ERIC Number: ED285783
Record Type: RIE
Publication Date: 1986
American Album: 200 Years of Constitutional Democracy. Law in U.S. History. Law in Social Studies Series.
Suter, Coral; Croddy, Marshall
This book explores the lives of people who have shaped the laws and legal system of the United States and describes their impact on the U.S. Constitution. The new government's beginnings are examined in unit 1, through the pitfalls and triumphs of the First Continental Congress. The role of John Marshall, the First Chief Justice of the Supreme Court, who defined the nature of America's judicial branch of government, is outlined. The next unit follows Dorothea Dix in her struggle to reform America's prison system. Unit 4 discusses Dred Scott, whose landmark case helped define some of the issues underlying the Civil War. Unit 5 investigates famous lawmen and outlaws in the old West. Discussion of the Pinkertons and the James Gang, the Earps, and the Clantons reveals insights about law enforcement that spans both the 19th and 20th centuries. Unit 6 explores contrasting styles of executive leadership including Comanche Chief Quanah Parker, President Theodore Roosevelt, and Governor John Altgeld. Unit 7 describes the role of legal advocates through the lives of defense lawyer Clarence Darrow and prosecutor Thomas Dewey. Finally, unit 8 examines the civil rights movement. Each unit includes photos, discussion questions and follow-up activities. (RSL)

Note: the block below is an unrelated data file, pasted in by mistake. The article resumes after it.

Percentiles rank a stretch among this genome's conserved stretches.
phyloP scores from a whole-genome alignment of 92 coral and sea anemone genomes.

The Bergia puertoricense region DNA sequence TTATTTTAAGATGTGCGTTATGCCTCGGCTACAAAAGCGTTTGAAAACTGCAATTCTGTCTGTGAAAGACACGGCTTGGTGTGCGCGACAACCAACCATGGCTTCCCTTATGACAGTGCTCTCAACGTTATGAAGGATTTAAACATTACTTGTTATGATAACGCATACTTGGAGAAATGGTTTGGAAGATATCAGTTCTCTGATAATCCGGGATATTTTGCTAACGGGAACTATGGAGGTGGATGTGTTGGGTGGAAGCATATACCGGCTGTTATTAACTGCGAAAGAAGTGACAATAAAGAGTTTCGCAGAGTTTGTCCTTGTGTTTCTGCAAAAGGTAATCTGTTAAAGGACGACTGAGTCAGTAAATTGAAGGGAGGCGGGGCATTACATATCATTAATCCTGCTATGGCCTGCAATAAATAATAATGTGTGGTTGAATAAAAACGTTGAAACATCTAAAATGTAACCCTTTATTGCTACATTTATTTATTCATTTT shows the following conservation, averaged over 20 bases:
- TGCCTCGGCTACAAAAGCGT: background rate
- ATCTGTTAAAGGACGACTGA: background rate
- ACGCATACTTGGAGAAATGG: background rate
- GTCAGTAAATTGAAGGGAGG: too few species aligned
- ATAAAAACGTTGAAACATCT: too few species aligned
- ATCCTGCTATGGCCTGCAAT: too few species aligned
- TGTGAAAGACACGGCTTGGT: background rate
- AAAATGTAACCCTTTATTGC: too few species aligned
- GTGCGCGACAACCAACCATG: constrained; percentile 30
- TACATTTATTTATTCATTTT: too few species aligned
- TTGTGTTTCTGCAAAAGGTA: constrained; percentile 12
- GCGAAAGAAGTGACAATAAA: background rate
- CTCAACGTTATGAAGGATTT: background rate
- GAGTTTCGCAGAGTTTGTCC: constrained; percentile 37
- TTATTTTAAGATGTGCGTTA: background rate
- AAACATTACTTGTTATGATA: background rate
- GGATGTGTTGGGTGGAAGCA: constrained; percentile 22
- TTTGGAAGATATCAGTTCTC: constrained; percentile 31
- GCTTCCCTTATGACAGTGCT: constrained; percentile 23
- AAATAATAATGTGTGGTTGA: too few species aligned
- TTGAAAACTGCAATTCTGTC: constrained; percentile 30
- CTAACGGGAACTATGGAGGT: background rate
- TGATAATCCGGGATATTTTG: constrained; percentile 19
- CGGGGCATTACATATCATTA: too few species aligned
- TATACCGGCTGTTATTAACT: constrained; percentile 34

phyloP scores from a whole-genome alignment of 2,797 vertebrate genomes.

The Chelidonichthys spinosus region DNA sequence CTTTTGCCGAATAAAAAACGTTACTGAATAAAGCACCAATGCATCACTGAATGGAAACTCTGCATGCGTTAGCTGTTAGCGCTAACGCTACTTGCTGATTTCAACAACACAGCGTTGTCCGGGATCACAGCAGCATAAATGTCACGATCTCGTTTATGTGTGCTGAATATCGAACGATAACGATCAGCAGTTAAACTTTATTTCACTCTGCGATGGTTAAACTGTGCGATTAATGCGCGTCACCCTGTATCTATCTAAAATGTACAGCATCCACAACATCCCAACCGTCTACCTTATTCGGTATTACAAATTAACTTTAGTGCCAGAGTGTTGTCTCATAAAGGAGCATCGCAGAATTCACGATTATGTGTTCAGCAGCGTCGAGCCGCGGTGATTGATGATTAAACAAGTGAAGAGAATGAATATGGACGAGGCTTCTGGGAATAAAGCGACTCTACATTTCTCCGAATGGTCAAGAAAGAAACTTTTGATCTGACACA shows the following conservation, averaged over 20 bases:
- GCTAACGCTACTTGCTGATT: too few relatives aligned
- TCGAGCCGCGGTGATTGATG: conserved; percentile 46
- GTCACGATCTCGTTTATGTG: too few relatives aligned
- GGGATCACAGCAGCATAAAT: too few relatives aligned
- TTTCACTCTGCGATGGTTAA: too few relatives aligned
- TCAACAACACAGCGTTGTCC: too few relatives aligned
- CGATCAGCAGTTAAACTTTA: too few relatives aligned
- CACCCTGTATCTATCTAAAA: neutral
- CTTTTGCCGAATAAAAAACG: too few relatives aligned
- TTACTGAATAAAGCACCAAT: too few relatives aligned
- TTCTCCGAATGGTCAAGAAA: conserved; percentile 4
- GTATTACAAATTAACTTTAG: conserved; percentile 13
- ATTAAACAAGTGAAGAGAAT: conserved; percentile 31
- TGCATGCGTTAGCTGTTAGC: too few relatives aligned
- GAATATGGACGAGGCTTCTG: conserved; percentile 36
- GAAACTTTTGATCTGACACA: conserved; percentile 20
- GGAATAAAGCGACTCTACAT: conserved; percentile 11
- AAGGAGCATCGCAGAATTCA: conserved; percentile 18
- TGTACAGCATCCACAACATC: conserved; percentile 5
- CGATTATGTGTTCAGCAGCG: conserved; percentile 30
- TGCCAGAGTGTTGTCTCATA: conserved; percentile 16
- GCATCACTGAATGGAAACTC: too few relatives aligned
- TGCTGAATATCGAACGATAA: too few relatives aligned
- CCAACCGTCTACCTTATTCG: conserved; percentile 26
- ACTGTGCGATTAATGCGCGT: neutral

Publication Type: Guides - Classroom - Learner
Education Level: N/A
Audience: Teachers; Students; Practitioners
Sponsor: Office of Juvenile Justice and Delinquent Prevention (Dept. of Justice), Washington, DC.; California State Dept. of Education, Los Angeles.
Authoring Institution: Constitutional Rights Foundation, Los Angeles, CA.
Note: For the instructor's edition, see SO 017 712.